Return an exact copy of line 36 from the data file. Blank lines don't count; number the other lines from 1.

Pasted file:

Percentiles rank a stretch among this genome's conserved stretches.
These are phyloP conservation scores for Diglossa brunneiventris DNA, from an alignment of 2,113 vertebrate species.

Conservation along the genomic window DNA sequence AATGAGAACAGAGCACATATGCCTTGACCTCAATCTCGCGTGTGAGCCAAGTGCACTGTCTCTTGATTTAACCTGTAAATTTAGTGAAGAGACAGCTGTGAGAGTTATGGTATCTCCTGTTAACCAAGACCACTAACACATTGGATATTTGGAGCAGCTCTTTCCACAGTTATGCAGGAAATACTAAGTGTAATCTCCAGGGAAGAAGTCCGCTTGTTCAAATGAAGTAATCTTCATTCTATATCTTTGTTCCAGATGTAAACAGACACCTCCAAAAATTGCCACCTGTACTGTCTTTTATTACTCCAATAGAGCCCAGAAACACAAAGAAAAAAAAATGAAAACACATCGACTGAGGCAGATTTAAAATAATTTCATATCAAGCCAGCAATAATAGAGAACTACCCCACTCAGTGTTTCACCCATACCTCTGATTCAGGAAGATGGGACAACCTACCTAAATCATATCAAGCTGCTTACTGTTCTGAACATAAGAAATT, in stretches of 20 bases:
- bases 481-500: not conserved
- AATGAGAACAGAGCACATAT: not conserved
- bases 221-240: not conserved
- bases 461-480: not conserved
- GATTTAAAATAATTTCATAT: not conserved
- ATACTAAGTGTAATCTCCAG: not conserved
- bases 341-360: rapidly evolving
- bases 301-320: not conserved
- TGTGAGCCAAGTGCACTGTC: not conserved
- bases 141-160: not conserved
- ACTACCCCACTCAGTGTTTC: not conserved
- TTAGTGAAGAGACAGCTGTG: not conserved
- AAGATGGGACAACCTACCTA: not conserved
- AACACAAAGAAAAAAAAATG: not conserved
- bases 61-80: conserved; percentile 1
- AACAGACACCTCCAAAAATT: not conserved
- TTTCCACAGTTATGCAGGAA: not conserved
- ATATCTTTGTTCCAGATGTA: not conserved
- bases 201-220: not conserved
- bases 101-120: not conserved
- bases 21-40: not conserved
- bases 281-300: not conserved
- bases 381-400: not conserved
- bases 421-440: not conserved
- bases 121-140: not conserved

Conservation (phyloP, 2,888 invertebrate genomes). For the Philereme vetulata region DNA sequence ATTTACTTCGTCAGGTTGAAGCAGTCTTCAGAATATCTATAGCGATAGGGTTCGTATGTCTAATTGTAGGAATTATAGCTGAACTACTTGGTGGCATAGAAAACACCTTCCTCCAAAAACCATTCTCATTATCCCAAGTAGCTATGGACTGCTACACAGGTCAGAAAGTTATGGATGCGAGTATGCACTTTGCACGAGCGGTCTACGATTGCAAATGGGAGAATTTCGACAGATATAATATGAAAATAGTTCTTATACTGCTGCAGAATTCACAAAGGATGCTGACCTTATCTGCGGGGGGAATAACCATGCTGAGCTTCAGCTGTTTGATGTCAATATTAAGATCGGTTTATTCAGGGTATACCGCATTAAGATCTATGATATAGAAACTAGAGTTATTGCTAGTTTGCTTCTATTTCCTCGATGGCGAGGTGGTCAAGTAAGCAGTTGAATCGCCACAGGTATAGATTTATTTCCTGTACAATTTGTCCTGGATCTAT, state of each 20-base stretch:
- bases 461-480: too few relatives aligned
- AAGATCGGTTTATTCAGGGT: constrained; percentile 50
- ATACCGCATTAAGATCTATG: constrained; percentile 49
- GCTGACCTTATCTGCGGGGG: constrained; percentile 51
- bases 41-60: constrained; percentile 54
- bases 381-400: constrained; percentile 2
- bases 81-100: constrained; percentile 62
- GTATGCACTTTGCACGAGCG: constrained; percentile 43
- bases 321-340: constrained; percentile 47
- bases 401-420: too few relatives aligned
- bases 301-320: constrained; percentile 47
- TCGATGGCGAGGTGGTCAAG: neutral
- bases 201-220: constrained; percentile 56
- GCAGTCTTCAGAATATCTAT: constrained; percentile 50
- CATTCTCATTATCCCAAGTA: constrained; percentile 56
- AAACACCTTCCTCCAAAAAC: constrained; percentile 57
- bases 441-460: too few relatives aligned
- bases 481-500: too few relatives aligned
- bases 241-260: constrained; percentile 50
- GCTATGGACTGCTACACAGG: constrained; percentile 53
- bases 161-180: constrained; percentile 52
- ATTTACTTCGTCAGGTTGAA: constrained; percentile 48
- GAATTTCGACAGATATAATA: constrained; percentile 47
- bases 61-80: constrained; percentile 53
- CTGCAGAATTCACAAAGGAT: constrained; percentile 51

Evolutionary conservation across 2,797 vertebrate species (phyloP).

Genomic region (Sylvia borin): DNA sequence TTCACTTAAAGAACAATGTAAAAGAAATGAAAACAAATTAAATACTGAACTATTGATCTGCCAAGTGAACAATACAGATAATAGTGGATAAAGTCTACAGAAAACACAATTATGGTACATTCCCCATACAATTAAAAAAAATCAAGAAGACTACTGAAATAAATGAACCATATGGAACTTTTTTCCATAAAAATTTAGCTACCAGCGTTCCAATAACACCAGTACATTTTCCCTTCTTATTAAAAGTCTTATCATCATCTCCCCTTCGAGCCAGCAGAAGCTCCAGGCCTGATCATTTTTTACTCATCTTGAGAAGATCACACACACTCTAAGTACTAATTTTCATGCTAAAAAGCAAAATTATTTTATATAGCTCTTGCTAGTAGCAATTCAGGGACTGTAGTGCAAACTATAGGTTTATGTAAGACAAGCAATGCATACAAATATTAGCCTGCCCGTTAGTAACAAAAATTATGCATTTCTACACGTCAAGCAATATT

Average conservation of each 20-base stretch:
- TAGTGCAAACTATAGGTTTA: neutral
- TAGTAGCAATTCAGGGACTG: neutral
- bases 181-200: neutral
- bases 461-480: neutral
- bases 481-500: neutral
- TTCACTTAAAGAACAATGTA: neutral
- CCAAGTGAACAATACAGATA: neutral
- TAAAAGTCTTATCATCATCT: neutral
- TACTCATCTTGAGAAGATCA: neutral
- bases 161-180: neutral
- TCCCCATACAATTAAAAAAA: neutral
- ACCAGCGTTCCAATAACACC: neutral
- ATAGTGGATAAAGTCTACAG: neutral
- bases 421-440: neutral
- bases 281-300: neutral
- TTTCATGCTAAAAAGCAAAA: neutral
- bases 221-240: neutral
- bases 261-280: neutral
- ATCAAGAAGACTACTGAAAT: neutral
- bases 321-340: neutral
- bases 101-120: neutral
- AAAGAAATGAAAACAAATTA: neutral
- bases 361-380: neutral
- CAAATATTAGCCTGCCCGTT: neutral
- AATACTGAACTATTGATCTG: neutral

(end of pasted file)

- bases 81-100: constrained; percentile 62